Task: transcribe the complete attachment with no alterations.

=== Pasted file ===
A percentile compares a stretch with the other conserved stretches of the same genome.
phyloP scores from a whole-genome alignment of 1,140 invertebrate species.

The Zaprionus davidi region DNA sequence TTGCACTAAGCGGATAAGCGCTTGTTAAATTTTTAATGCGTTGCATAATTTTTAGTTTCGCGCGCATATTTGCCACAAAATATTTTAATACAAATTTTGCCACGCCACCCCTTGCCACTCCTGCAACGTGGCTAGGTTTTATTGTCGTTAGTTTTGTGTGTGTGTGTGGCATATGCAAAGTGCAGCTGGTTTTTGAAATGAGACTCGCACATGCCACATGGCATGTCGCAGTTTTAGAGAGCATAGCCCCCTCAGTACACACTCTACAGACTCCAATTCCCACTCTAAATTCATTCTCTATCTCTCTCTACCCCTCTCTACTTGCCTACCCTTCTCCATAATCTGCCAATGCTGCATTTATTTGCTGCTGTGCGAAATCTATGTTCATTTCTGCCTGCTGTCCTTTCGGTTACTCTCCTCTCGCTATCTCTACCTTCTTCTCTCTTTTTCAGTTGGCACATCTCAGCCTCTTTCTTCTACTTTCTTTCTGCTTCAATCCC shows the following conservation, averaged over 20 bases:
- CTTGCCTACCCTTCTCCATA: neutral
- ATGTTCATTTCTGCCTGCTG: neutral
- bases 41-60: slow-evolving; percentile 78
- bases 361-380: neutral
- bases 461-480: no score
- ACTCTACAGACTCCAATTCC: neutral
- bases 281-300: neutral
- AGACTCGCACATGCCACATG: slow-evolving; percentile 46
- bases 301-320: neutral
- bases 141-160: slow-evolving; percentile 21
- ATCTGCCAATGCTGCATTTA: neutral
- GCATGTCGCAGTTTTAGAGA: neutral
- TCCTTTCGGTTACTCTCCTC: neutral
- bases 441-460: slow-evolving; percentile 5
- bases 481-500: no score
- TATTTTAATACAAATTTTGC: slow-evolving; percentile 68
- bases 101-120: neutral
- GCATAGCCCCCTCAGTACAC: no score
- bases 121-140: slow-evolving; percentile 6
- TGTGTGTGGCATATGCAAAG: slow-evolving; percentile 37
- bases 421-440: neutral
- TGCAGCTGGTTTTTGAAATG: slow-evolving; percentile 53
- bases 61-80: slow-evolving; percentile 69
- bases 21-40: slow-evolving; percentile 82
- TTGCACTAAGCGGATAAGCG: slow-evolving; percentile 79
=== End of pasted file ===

A percentile compares a stretch with the other conserved stretches of the same genome.
phyloP scores from a whole-genome alignment of 1,140 invertebrate species.

The Zaprionus davidi region DNA sequence TTGCACTAAGCGGATAAGCGCTTGTTAAATTTTTAATGCGTTGCATAATTTTTAGTTTCGCGCGCATATTTGCCACAAAATATTTTAATACAAATTTTGCCACGCCACCCCTTGCCACTCCTGCAACGTGGCTAGGTTTTATTGTCGTTAGTTTTGTGTGTGTGTGTGGCATATGCAAAGTGCAGCTGGTTTTTGAAATGAGACTCGCACATGCCACATGGCATGTCGCAGTTTTAGAGAGCATAGCCCCCTCAGTACACACTCTACAGACTCCAATTCCCACTCTAAATTCATTCTCTATCTCTCTCTACCCCTCTCTACTTGCCTACCCTTCTCCATAATCTGCCAATGCTGCATTTATTTGCTGCTGTGCGAAATCTATGTTCATTTCTGCCTGCTGTCCTTTCGGTTACTCTCCTCTCGCTATCTCTACCTTCTTCTCTCTTTTTCAGTTGGCACATCTCAGCCTCTTTCTTCTACTTTCTTTCTGCTTCAATCCC shows the following conservation, averaged over 20 bases:
- CTTGCCTACCCTTCTCCATA: neutral
- ATGTTCATTTCTGCCTGCTG: neutral
- bases 41-60: slow-evolving; percentile 78
- bases 361-380: neutral
- bases 461-480: no score
- ACTCTACAGACTCCAATTCC: neutral
- bases 281-300: neutral
- AGACTCGCACATGCCACATG: slow-evolving; percentile 46
- bases 301-320: neutral
- bases 141-160: slow-evolving; percentile 21
- ATCTGCCAATGCTGCATTTA: neutral
- GCATGTCGCAGTTTTAGAGA: neutral
- TCCTTTCGGTTACTCTCCTC: neutral
- bases 441-460: slow-evolving; percentile 5
- bases 481-500: no score
- TATTTTAATACAAATTTTGC: slow-evolving; percentile 68
- bases 101-120: neutral
- GCATAGCCCCCTCAGTACAC: no score
- bases 121-140: slow-evolving; percentile 6
- TGTGTGTGGCATATGCAAAG: slow-evolving; percentile 37
- bases 421-440: neutral
- TGCAGCTGGTTTTTGAAATG: slow-evolving; percentile 53
- bases 61-80: slow-evolving; percentile 69
- bases 21-40: slow-evolving; percentile 82
- TTGCACTAAGCGGATAAGCG: slow-evolving; percentile 79